Championship clubs have voted 21-3 in favour of introducing strict new Financial Fair play rules. Clubs that overspend will be punished with a Transfer embargo. The details are attached here.
Plans to introduce a model that restricted clubs to spending a percentage of their turnover have been abandoned in favour of 'breakeven' model that restricts the level of losses a club can make. In the face of practical and legal challenges (outlined in my previous article), the first sanctions will not now be in place until 1 January 2015, in the form of transfer embargoes.
The rules introduce the new 'Fair Play Tax', whereby clubs that overspend will have to pay 'Tax' that will then be shared out amongst the clubs that comply with the rules and remain in the Championship. The introduction of this tax is dependent approval from the Premier League - gaining their approval is likely to be very difficult. Reading, Southampton (and Leicester) voted against the proposals - this suggests that PL clubs may well not vote in favour of the Fair Play Tax. However, this uncertainty only leaves the Fair Play Tax in doubt - all the other rules have been agreed.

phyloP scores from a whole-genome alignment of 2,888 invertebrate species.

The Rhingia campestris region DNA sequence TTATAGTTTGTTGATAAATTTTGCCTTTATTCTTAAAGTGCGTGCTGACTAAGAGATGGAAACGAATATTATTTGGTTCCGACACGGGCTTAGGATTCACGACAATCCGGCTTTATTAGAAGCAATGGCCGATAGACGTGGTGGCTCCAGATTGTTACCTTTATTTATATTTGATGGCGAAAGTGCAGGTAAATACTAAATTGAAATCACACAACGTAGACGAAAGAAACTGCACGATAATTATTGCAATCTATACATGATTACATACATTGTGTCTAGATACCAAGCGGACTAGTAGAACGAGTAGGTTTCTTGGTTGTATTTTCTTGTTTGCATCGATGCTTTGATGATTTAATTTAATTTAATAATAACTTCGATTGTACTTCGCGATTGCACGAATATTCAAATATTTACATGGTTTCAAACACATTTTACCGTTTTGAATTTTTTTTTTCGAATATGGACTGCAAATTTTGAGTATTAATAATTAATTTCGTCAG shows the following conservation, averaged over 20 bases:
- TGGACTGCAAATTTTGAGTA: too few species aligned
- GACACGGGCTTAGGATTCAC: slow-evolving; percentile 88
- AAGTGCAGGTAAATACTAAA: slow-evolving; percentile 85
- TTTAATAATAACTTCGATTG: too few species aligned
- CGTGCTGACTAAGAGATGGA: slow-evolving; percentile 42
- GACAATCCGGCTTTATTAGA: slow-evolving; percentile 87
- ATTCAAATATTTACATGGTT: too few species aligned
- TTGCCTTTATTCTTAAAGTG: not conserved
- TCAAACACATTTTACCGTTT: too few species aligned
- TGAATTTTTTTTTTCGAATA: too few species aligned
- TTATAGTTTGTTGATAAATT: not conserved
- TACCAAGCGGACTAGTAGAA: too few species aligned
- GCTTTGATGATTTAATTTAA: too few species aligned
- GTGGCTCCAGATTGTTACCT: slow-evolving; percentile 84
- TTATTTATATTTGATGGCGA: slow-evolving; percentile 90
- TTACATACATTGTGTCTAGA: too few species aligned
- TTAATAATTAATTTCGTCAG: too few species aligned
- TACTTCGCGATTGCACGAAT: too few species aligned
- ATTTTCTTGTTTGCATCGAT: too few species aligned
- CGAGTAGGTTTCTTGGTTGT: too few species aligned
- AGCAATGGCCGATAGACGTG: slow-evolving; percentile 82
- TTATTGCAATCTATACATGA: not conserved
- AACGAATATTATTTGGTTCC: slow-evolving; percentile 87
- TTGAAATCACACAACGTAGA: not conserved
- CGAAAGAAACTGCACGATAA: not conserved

Any club relegated from the Premier League will be exempt from the rules for one year - it will then have to comply fully or face a transfer embargo. It is probably this rule that will worry Premier League clubs the most as it makes it more risky for a club to spend heavily in an attempt to 'bounce-back' immediately. There are a number of exclusions in the new rules, but Premier League clubs will have noticed that the cost of servicing existing debt is not amongst them. Some clubs, such as Aston Villa and Bolton, routinely pay around £5m a season to pay interest on their debt; the new rules will make life in the Championship particularly uncomfortable if the can't escape in the first year after relegation.
Interestingly, any promotion bonuses are exempt from the FFP calculations - we may see clubs structure their wages so that promotion bonuses make up a larger percentage of total pay.
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